How Many Shirts Should I Buy To Start a Business?
We’ve been involved with countless start-ups during our years of printing high quality t-shirts and custom clothing. And there’s no doubt, ordering your first run of custom tees can be a somewhat intimidating affair. Not least because there are so many things to think about and it sometimes seems like every one of them is make or break. But one particular question usually crops early in the process. And that’s how many shirts should I buy to get started.
Buying Tees for a Start-Up.
Looking at the smallest quantities you’re able to order is perhaps a good place to begin when buying tees for a start-up. Mainly because it’s helps to illustrate the commercial nature of the whole thing. We’re not talking about getting hold of a t-shirt business starter kit and printing a few in the garage. That’s to say, there is a minimum amount when you want to order screen printed t-shirts. The reason being that setting up a print run is not economically viable for numbers below a certain level.
- Minimum: 50 shirts.
- Cost effective: 100 shirts.
The above figures are fairly standard in the screen printing industry. In essence, volume generally means a lower cost per finished garment.
So, these are good numbers to consider if you want to dip your toe in the water. But they may not work for your specific circumstances. Each company has unique requirements. Below, we’ll explore other factors that can influence the size of your first print run.
The Basics and How Many Shirts to Buy.
Starting a t-shirt business is the same as starting any other in many ways. That’s to say, you need to know your market and the main purpose for printing these tees in the first place. Therefore, answering some basic questions can provide real insight into how many you need to launch.
- Are your tees for promotion /giveaway?
- Is your market seasonal?
- Will business be event dependent?
- Is there an in-built limit to the number of sales?
- Does your design concept have broad appeal?
Now, clearly some of the above could give you relatively precise numbers. For instance, a promotion is something that you control. In effect, you decide the extent of the giveaway and therefore how many shirts to order for it. Or with an event, the organisers may be able to tell you how many are expected to attend and the type of demand this generates. If nothing else, it gives a pretty good idea of the maximum amount of merchandise that will move.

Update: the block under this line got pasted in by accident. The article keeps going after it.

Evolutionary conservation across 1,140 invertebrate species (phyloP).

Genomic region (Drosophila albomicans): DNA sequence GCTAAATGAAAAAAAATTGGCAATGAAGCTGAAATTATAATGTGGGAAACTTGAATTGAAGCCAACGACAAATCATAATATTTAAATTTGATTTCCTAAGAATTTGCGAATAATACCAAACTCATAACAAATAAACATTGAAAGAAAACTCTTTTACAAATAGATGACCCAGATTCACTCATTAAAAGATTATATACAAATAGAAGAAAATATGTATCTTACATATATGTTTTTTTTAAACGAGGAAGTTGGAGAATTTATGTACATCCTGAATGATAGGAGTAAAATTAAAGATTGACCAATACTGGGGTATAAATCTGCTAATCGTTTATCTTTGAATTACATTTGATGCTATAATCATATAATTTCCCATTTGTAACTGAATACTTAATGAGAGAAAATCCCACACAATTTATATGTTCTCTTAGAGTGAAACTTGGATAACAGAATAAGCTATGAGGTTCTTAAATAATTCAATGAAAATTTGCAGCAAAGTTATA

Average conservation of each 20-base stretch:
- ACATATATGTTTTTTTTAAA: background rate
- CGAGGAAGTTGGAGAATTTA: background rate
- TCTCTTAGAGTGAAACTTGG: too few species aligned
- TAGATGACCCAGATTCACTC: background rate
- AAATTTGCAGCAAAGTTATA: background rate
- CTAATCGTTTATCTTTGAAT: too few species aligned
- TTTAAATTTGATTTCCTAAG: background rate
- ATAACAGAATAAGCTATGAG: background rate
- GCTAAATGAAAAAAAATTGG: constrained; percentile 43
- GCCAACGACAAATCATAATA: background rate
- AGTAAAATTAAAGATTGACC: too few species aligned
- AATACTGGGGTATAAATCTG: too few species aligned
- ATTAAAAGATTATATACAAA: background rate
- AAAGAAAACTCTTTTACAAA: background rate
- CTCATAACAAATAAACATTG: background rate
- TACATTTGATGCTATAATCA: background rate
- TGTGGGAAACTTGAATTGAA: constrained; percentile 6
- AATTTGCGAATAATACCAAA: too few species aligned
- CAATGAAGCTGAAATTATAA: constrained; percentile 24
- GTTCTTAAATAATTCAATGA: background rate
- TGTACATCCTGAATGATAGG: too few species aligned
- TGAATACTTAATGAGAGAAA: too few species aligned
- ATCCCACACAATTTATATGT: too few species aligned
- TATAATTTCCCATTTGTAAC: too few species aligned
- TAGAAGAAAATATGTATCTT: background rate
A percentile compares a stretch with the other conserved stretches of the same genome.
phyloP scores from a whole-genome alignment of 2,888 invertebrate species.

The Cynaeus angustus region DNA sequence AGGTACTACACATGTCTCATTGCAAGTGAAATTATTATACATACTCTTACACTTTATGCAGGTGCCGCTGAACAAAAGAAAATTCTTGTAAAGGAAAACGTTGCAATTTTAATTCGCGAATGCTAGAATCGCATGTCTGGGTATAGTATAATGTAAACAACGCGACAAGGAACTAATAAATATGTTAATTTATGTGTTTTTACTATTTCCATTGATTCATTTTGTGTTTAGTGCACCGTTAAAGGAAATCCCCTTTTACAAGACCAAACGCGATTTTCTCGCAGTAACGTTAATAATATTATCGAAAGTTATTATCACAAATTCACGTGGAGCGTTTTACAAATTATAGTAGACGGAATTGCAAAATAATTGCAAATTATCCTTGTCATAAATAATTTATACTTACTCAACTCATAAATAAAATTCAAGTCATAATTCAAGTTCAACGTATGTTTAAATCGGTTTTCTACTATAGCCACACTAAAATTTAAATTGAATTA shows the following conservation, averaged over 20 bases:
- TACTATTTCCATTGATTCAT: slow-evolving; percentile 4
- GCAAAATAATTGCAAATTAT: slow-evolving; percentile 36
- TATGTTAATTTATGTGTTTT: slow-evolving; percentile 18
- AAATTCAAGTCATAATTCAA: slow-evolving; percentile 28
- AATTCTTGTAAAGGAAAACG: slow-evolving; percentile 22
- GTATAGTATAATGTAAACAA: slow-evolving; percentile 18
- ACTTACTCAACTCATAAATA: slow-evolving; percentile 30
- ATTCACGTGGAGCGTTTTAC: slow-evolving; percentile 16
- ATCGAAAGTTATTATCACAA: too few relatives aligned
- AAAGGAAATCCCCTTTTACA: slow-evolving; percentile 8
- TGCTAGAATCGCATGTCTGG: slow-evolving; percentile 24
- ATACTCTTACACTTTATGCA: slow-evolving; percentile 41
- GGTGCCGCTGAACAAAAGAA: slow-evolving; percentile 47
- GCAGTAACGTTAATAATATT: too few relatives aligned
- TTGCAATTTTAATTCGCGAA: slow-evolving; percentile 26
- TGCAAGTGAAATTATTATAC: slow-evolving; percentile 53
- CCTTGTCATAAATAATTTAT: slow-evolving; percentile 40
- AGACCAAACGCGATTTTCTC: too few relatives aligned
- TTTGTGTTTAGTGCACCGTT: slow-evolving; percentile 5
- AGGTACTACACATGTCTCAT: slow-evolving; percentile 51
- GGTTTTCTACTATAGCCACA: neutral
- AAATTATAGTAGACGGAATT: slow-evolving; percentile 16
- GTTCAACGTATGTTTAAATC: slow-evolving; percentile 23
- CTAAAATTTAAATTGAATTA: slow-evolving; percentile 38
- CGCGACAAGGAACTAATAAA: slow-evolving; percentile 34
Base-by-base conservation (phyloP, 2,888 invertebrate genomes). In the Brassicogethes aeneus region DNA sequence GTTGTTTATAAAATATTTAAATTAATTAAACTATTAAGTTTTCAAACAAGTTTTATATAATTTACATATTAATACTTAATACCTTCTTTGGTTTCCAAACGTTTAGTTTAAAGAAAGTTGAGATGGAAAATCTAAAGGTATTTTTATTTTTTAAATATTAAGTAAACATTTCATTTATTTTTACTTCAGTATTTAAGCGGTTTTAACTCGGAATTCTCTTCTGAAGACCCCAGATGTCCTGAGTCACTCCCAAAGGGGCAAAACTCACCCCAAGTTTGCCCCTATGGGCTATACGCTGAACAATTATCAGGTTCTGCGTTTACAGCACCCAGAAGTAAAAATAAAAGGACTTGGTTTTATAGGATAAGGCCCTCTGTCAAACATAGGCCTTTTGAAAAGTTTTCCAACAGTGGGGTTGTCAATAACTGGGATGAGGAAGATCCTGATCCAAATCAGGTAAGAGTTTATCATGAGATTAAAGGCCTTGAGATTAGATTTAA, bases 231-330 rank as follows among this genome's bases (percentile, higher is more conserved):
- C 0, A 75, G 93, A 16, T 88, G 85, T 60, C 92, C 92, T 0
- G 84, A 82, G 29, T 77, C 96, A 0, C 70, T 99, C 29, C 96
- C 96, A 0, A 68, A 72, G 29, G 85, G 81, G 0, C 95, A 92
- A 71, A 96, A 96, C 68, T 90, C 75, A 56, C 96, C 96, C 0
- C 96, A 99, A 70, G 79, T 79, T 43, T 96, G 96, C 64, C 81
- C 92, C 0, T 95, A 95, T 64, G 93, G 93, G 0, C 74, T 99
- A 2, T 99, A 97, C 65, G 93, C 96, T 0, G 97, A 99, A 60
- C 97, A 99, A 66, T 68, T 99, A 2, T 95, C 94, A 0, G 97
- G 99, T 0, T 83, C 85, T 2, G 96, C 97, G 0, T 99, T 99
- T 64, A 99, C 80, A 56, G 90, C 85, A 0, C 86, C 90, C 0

Other areas here are more vague in terms of the help they offer. However, they can still be useful. For example, recognising that your t-shirt design has niche appeal would suggest some caution. Or let’s consider the seasonal aspect of certain markets. It doesn’t in itself tell you many shirts you should order to get your business up and running. But it does indicate peaks and troughs of demand. Which brings us to another point.
Testing the Market for Interest.
Many start-up t-shirt businesses find ways to test their target market before committing to high volume orders. Taking this approach may mean evolving your business as you become more confident. So, you could test the market with a print on demand model. There are different ways to do this but it tends to use the direct to garment (DTG) printing method where shirts are only printed once an order is received. It’s probably the cheapest way to start a t-shirt business. But it has to be said, there are downsides. One of those is that a print on demand t-shirt business profit margin is generally quite small. Still, you could try it and then move onto screen printing larger quantities of shirts when you’re ready to hold stock.
Choosing Blank Shirts to Start a Business.
The plain shirts you print don’t necessarily have a direct effect on the number needed to start your business. However, they are very important and may have implications for the size of your initial order. For one thing, the cost of each tee is a significant part of the project budget. So, choosing a cheaper base could mean you can afford more inventory. Which is no doubt a tempting option. And one that should be given plenty of thought because low quality can stop a start-up in its tracks. Developing a reputation for high quality is invaluable when it comes to how to grow t-shirt business.
Shirt Size Ratios.
What do we mean by shirt size ratio? Well, put simply, it’s the size breakdown of your order. That is, the number of small, medium, large and so on required for each style and colour of the base t-shirt. These are details that need to be decided once you have a total number of garments. And again, it’s important to get it right in order to avoid having stock left on the shelves. Read our article on t-shirt size and quantity for more information.
Buying Sample Shirts.
Again, not a factor that will automatically have an impact on your thinking about how many tees to order. That said, opting to buy sample shirts will make a difference to the final cost of your first custom print run. Especially when you’re starting off with a limited batch. To explain, there is a sampling fee and it’s the same for a small or large print run. With screen printing, the cost of set up for design, screens and inks is constant whether for 50 or 500 shirts.
So, How Many Shirts Should I Buy To Start a Business?
Well, there we go. You may have gathered from the above that there is no absolute answer to that rather tantalising question of how much merch should I order. In truth, every business is different. Some companies start slow and small, gradually finding their feet. Others have enough knowledge and confidence to go bigger right from the beginning. But the answer is yes when people ask can you make money designing t-shirts. So long as you do it in a way that works for you.